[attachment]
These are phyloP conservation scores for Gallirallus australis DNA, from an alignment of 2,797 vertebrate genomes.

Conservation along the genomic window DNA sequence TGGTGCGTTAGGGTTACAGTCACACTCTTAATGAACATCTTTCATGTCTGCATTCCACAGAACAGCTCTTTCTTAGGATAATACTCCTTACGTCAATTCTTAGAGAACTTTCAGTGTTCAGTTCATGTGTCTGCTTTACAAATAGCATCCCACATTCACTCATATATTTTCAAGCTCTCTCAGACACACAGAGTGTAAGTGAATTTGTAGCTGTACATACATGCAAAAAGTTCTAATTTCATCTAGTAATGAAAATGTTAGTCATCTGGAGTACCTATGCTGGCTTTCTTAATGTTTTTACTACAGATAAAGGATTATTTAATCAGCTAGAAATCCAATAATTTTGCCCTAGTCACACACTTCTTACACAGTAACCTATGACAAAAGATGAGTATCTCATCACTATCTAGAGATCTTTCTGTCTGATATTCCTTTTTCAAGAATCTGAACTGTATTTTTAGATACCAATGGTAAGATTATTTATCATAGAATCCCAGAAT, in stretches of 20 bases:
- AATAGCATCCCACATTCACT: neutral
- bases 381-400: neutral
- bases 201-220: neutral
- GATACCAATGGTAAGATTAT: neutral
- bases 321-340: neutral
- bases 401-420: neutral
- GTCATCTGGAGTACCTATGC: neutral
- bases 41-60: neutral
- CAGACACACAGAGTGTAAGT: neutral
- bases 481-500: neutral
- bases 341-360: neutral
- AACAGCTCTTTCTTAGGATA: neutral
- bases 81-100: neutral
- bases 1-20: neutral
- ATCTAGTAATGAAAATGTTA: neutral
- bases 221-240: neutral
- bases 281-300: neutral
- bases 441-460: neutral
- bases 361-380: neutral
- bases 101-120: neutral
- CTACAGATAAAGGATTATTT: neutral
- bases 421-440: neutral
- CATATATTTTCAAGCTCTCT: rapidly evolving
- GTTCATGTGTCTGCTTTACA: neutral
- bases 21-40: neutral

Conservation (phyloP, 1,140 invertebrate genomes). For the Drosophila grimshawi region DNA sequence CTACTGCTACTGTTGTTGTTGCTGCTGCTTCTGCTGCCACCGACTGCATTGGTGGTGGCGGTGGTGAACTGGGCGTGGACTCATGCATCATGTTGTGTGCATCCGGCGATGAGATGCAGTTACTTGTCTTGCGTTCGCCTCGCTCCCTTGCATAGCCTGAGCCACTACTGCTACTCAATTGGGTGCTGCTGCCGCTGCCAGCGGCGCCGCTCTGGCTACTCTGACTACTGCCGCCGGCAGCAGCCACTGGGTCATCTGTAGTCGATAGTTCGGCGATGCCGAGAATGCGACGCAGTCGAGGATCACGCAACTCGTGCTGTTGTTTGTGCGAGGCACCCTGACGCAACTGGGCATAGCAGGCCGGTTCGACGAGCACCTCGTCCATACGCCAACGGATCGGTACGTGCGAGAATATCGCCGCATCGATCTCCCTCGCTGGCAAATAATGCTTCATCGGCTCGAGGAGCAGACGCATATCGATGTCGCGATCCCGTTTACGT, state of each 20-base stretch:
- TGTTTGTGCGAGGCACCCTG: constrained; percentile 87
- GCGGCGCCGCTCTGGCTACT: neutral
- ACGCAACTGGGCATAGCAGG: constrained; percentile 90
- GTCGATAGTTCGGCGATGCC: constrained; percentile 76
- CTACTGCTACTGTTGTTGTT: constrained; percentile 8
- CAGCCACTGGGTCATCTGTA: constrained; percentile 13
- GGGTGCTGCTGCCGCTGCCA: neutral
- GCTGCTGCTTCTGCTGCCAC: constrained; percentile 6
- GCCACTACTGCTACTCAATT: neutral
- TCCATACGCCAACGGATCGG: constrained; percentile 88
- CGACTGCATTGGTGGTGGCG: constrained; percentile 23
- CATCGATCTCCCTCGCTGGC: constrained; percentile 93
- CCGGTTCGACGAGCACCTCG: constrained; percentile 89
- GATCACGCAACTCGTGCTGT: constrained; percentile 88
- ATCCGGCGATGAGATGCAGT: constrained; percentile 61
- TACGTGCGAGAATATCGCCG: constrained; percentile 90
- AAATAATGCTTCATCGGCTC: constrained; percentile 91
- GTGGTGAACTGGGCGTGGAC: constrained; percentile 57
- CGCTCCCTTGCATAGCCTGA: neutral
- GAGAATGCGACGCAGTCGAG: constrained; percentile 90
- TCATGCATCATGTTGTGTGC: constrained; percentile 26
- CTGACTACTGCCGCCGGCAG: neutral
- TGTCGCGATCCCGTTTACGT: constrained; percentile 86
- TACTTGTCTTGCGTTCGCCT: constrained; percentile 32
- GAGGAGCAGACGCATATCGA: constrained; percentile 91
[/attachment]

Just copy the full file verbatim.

These are phyloP conservation scores for Gallirallus australis DNA, from an alignment of 2,797 vertebrate genomes.

Conservation along the genomic window DNA sequence TGGTGCGTTAGGGTTACAGTCACACTCTTAATGAACATCTTTCATGTCTGCATTCCACAGAACAGCTCTTTCTTAGGATAATACTCCTTACGTCAATTCTTAGAGAACTTTCAGTGTTCAGTTCATGTGTCTGCTTTACAAATAGCATCCCACATTCACTCATATATTTTCAAGCTCTCTCAGACACACAGAGTGTAAGTGAATTTGTAGCTGTACATACATGCAAAAAGTTCTAATTTCATCTAGTAATGAAAATGTTAGTCATCTGGAGTACCTATGCTGGCTTTCTTAATGTTTTTACTACAGATAAAGGATTATTTAATCAGCTAGAAATCCAATAATTTTGCCCTAGTCACACACTTCTTACACAGTAACCTATGACAAAAGATGAGTATCTCATCACTATCTAGAGATCTTTCTGTCTGATATTCCTTTTTCAAGAATCTGAACTGTATTTTTAGATACCAATGGTAAGATTATTTATCATAGAATCCCAGAAT, in stretches of 20 bases:
- AATAGCATCCCACATTCACT: neutral
- bases 381-400: neutral
- bases 201-220: neutral
- GATACCAATGGTAAGATTAT: neutral
- bases 321-340: neutral
- bases 401-420: neutral
- GTCATCTGGAGTACCTATGC: neutral
- bases 41-60: neutral
- CAGACACACAGAGTGTAAGT: neutral
- bases 481-500: neutral
- bases 341-360: neutral
- AACAGCTCTTTCTTAGGATA: neutral
- bases 81-100: neutral
- bases 1-20: neutral
- ATCTAGTAATGAAAATGTTA: neutral
- bases 221-240: neutral
- bases 281-300: neutral
- bases 441-460: neutral
- bases 361-380: neutral
- bases 101-120: neutral
- CTACAGATAAAGGATTATTT: neutral
- bases 421-440: neutral
- CATATATTTTCAAGCTCTCT: rapidly evolving
- GTTCATGTGTCTGCTTTACA: neutral
- bases 21-40: neutral

Conservation (phyloP, 1,140 invertebrate genomes). For the Drosophila grimshawi region DNA sequence CTACTGCTACTGTTGTTGTTGCTGCTGCTTCTGCTGCCACCGACTGCATTGGTGGTGGCGGTGGTGAACTGGGCGTGGACTCATGCATCATGTTGTGTGCATCCGGCGATGAGATGCAGTTACTTGTCTTGCGTTCGCCTCGCTCCCTTGCATAGCCTGAGCCACTACTGCTACTCAATTGGGTGCTGCTGCCGCTGCCAGCGGCGCCGCTCTGGCTACTCTGACTACTGCCGCCGGCAGCAGCCACTGGGTCATCTGTAGTCGATAGTTCGGCGATGCCGAGAATGCGACGCAGTCGAGGATCACGCAACTCGTGCTGTTGTTTGTGCGAGGCACCCTGACGCAACTGGGCATAGCAGGCCGGTTCGACGAGCACCTCGTCCATACGCCAACGGATCGGTACGTGCGAGAATATCGCCGCATCGATCTCCCTCGCTGGCAAATAATGCTTCATCGGCTCGAGGAGCAGACGCATATCGATGTCGCGATCCCGTTTACGT, state of each 20-base stretch:
- TGTTTGTGCGAGGCACCCTG: constrained; percentile 87
- GCGGCGCCGCTCTGGCTACT: neutral
- ACGCAACTGGGCATAGCAGG: constrained; percentile 90
- GTCGATAGTTCGGCGATGCC: constrained; percentile 76
- CTACTGCTACTGTTGTTGTT: constrained; percentile 8
- CAGCCACTGGGTCATCTGTA: constrained; percentile 13
- GGGTGCTGCTGCCGCTGCCA: neutral
- GCTGCTGCTTCTGCTGCCAC: constrained; percentile 6
- GCCACTACTGCTACTCAATT: neutral
- TCCATACGCCAACGGATCGG: constrained; percentile 88
- CGACTGCATTGGTGGTGGCG: constrained; percentile 23
- CATCGATCTCCCTCGCTGGC: constrained; percentile 93
- CCGGTTCGACGAGCACCTCG: constrained; percentile 89
- GATCACGCAACTCGTGCTGT: constrained; percentile 88
- ATCCGGCGATGAGATGCAGT: constrained; percentile 61
- TACGTGCGAGAATATCGCCG: constrained; percentile 90
- AAATAATGCTTCATCGGCTC: constrained; percentile 91
- GTGGTGAACTGGGCGTGGAC: constrained; percentile 57
- CGCTCCCTTGCATAGCCTGA: neutral
- GAGAATGCGACGCAGTCGAG: constrained; percentile 90
- TCATGCATCATGTTGTGTGC: constrained; percentile 26
- CTGACTACTGCCGCCGGCAG: neutral
- TGTCGCGATCCCGTTTACGT: constrained; percentile 86
- TACTTGTCTTGCGTTCGCCT: constrained; percentile 32
- GAGGAGCAGACGCATATCGA: constrained; percentile 91